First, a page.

Sep. 15, 1999 Editor's Note -- The following has been taken from an update issued this week by NASA:
NASA has battened down the hatches at the Kennedy Space Center as we await high winds and water from Hurricane Floyd. We've done everything possible to protect the valuable national assets we have at KSC. Here's an update on preparations for the storm and other information of interest. Overview
Over the weekend, KSC workers got a head start on implementation of the Center's standard hurricane preparedness plan. By Monday night, we completed all possible steps to protect Space Shuttle flight hardware, payloads, equipment and facilities.
We released KSC employees from work late Monday to allow adequate time for personal hurricane preparation. Employees will remain on administrative leave through Wednesday.
KSC's elevation is approximately nine feet, so we are concerned about both wind damage and water intrusion in the event of a storm surge.
Protecting the Space Shuttle Fleet
Space Shuttle Orbiters Discovery, Endeavour and Columbia remain in Orbiter Processing Facility Bays 1, 2 and 3 respectively. The Orbiter Processing Facility is constructed of concrete and steel and was designed to withstand winds of 105 mph.
We are storing Orbiter Atlantis in the landmark Vehicle Assembly Building, in High Bay 2. The Vehicle Assembly Building is constructed of concrete and steel and was designed to withstand winds of 125 mph.
Other payload and flight hardware support facilities can endure winds of 110 mph.
Launch pads and the Payload Hazardous Servicing Facility can withstand 125-mph winds.
On Monday, KSC workers closed the payload bay doors on all orbiters, and retracted the landing gear as part of standard hurricane protection efforts. The orbiters are now resting in their harnesses approximately 10 feet off the ground.
We transported 11 solid rocket booster segments by rail Tallahassee, FL, by railroad; they can be moved further west if necessary.
It would not have been logistically feasible to move the Orbiters from KSC. It takes a few days to mate an orbiter to the Shuttle Carrier Aircraft and fly it out of the area. The orbiters are in the safest location possible when not on orbit.
Protecting Other Facilities at KSC
KSC workers raised Shuttle and payload test above floor level to avert flood damage. The Rotating Service Structures at Launch Pads 39A and 39B were rotated back to the Fixed Service Structures to maximize their protection from high winds.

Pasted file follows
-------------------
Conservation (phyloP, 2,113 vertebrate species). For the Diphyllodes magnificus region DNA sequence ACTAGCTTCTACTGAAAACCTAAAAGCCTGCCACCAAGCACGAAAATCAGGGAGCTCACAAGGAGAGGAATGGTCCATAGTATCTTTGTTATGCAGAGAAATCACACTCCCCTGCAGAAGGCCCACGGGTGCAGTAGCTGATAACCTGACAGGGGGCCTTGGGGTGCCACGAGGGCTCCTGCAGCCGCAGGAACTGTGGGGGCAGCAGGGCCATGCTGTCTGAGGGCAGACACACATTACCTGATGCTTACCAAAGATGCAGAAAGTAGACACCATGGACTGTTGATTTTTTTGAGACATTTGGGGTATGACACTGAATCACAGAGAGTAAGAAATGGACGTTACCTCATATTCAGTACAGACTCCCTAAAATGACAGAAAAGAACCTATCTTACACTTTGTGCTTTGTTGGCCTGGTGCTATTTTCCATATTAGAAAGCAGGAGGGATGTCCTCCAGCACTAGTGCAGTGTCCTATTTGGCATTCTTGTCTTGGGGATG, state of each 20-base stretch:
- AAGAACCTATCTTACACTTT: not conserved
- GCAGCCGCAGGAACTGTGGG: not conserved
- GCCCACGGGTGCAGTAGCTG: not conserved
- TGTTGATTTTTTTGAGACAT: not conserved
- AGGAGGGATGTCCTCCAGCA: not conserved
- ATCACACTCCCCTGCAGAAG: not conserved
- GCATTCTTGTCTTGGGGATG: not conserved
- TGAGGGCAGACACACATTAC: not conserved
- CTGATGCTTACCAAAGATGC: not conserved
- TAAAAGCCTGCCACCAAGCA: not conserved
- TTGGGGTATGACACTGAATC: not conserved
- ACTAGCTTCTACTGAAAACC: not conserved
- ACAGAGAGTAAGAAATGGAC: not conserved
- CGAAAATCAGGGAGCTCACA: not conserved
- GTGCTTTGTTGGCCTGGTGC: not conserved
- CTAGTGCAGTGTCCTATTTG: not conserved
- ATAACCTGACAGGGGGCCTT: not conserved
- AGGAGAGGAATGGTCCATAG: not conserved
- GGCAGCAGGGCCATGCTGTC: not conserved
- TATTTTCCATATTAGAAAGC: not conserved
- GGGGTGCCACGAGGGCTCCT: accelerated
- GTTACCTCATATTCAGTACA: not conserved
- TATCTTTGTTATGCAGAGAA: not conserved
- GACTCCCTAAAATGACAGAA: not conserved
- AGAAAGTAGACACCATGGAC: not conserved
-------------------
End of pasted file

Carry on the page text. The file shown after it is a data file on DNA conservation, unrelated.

In the Space Station Processing Facility, the International Space Station flight hardware is already elevated in test stands; KSC employees also covered the hardware.
In addition to protecting the orbiters and payloads within the facilities, KSC employees secured the buildings themselves. This includes boarding windows, removing or tying down antennas, and sandbagging doors.
Hardware for the next five Space Station flights are at KSC and has been protected. Test equipment is also being elevated and covered.
Hardware and Facilities for the Next Shuttle Missions
The Shuttle Radar Topography Mission (SRTM) payload will ride out the storm in the Space Station Processing Facility high bay inside the payload canister with the doors closed.
In the Payload Hazardous Servicing Facility, the Hubble Space Telescope flight elements for Space Shuttle Mission STS-103 have been bagged and the test equipment covered.
Who's Left at KSC?
Rideout crews totaling about 120 individuals have been stationed throughout KSC. As of 4:00 pm EDT on Sept. 14 this crew will have been scaled back to approximately 80 people who will move to the Launch Control Center, Space Station Processing Facility, and the astronaut quarters, all of which can sustain 110-mph winds and are not in danger of flooding. Shortly thereafter, all those wishing to leave will have left, and KSC will have been locked down completely with no one entering or exiting the facility.
What About Launch Facilities at Cape Canaveral?
There are no NASA rockets or payloads on the launch pads. The Air Force does have a Delta and a Titan lashed down to the pad, and there are two commercial Atlases at the pad.
NASA budgets $12 million per year for hurricane preparedness at KSC.
The Orbiters are not insured; the government is a self insurer. If something were to happen to an Orbiter, NASA would ask Congress to appropriate funds for replacement, as we after the Challenger accident.
The orbiters have never sustained any hurricane damage.
Approximately 13,000 contractors and NASA employees work at KSC.
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